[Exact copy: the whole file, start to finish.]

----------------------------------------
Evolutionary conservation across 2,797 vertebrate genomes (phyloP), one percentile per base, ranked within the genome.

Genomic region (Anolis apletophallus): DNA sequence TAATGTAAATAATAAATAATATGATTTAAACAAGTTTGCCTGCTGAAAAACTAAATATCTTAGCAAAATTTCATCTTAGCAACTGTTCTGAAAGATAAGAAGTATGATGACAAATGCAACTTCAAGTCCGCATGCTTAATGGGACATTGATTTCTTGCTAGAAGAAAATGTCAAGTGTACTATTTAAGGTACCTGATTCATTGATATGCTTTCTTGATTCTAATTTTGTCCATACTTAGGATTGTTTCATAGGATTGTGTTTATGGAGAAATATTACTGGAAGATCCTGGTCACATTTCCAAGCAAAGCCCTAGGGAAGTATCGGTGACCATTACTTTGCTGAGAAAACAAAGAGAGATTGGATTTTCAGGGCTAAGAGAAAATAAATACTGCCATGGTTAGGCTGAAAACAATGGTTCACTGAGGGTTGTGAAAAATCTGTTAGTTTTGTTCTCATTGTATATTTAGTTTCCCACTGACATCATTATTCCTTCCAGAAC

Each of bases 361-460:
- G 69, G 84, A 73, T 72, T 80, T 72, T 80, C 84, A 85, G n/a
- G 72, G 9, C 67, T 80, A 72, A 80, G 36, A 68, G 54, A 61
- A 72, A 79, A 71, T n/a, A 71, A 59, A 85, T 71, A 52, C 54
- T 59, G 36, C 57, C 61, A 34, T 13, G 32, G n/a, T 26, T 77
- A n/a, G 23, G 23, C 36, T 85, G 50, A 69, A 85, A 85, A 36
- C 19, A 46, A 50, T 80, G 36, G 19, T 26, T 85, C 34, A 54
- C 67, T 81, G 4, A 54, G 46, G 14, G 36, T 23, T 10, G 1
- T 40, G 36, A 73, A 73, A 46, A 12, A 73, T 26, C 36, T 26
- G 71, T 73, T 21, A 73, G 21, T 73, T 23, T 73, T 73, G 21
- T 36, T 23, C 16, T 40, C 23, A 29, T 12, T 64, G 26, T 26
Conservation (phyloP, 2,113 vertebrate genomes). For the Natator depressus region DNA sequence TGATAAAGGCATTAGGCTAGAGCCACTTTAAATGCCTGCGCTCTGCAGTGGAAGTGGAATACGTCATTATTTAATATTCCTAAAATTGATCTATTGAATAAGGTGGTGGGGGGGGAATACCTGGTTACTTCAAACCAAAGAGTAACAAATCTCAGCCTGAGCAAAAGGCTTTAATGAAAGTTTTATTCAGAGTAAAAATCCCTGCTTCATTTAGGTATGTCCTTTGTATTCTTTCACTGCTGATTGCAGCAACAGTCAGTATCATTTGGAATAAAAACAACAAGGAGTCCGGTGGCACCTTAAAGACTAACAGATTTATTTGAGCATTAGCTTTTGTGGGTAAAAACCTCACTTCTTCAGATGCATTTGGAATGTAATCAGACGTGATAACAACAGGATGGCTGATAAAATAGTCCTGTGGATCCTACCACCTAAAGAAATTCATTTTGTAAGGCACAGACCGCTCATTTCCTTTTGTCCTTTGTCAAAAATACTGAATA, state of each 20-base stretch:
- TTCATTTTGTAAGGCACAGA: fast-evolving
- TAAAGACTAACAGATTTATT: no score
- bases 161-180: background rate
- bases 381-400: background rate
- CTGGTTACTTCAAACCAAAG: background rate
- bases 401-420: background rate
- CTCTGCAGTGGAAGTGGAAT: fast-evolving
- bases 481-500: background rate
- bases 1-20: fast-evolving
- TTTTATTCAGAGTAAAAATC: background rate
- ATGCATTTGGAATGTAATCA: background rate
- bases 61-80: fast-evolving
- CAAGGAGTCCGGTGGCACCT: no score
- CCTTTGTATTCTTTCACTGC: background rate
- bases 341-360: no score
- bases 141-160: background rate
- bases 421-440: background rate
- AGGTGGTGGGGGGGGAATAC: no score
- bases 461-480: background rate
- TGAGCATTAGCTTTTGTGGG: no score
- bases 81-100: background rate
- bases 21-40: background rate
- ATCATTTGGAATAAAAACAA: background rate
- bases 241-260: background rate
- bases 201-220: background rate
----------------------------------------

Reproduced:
Evolutionary conservation across 2,797 vertebrate genomes (phyloP), one percentile per base, ranked within the genome.

Genomic region (Anolis apletophallus): DNA sequence TAATGTAAATAATAAATAATATGATTTAAACAAGTTTGCCTGCTGAAAAACTAAATATCTTAGCAAAATTTCATCTTAGCAACTGTTCTGAAAGATAAGAAGTATGATGACAAATGCAACTTCAAGTCCGCATGCTTAATGGGACATTGATTTCTTGCTAGAAGAAAATGTCAAGTGTACTATTTAAGGTACCTGATTCATTGATATGCTTTCTTGATTCTAATTTTGTCCATACTTAGGATTGTTTCATAGGATTGTGTTTATGGAGAAATATTACTGGAAGATCCTGGTCACATTTCCAAGCAAAGCCCTAGGGAAGTATCGGTGACCATTACTTTGCTGAGAAAACAAAGAGAGATTGGATTTTCAGGGCTAAGAGAAAATAAATACTGCCATGGTTAGGCTGAAAACAATGGTTCACTGAGGGTTGTGAAAAATCTGTTAGTTTTGTTCTCATTGTATATTTAGTTTCCCACTGACATCATTATTCCTTCCAGAAC

Each of bases 361-460:
- G 69, G 84, A 73, T 72, T 80, T 72, T 80, C 84, A 85, G n/a
- G 72, G 9, C 67, T 80, A 72, A 80, G 36, A 68, G 54, A 61
- A 72, A 79, A 71, T n/a, A 71, A 59, A 85, T 71, A 52, C 54
- T 59, G 36, C 57, C 61, A 34, T 13, G 32, G n/a, T 26, T 77
- A n/a, G 23, G 23, C 36, T 85, G 50, A 69, A 85, A 85, A 36
- C 19, A 46, A 50, T 80, G 36, G 19, T 26, T 85, C 34, A 54
- C 67, T 81, G 4, A 54, G 46, G 14, G 36, T 23, T 10, G 1
- T 40, G 36, A 73, A 73, A 46, A 12, A 73, T 26, C 36, T 26
- G 71, T 73, T 21, A 73, G 21, T 73, T 23, T 73, T 73, G 21
- T 36, T 23, C 16, T 40, C 23, A 29, T 12, T 64, G 26, T 26
Conservation (phyloP, 2,113 vertebrate genomes). For the Natator depressus region DNA sequence TGATAAAGGCATTAGGCTAGAGCCACTTTAAATGCCTGCGCTCTGCAGTGGAAGTGGAATACGTCATTATTTAATATTCCTAAAATTGATCTATTGAATAAGGTGGTGGGGGGGGAATACCTGGTTACTTCAAACCAAAGAGTAACAAATCTCAGCCTGAGCAAAAGGCTTTAATGAAAGTTTTATTCAGAGTAAAAATCCCTGCTTCATTTAGGTATGTCCTTTGTATTCTTTCACTGCTGATTGCAGCAACAGTCAGTATCATTTGGAATAAAAACAACAAGGAGTCCGGTGGCACCTTAAAGACTAACAGATTTATTTGAGCATTAGCTTTTGTGGGTAAAAACCTCACTTCTTCAGATGCATTTGGAATGTAATCAGACGTGATAACAACAGGATGGCTGATAAAATAGTCCTGTGGATCCTACCACCTAAAGAAATTCATTTTGTAAGGCACAGACCGCTCATTTCCTTTTGTCCTTTGTCAAAAATACTGAATA, state of each 20-base stretch:
- TTCATTTTGTAAGGCACAGA: fast-evolving
- TAAAGACTAACAGATTTATT: no score
- bases 161-180: background rate
- bases 381-400: background rate
- CTGGTTACTTCAAACCAAAG: background rate
- bases 401-420: background rate
- CTCTGCAGTGGAAGTGGAAT: fast-evolving
- bases 481-500: background rate
- bases 1-20: fast-evolving
- TTTTATTCAGAGTAAAAATC: background rate
- ATGCATTTGGAATGTAATCA: background rate
- bases 61-80: fast-evolving
- CAAGGAGTCCGGTGGCACCT: no score
- CCTTTGTATTCTTTCACTGC: background rate
- bases 341-360: no score
- bases 141-160: background rate
- bases 421-440: background rate
- AGGTGGTGGGGGGGGAATAC: no score
- bases 461-480: background rate
- TGAGCATTAGCTTTTGTGGG: no score
- bases 81-100: background rate
- bases 21-40: background rate
- ATCATTTGGAATAAAAACAA: background rate
- bases 241-260: background rate
- bases 201-220: background rate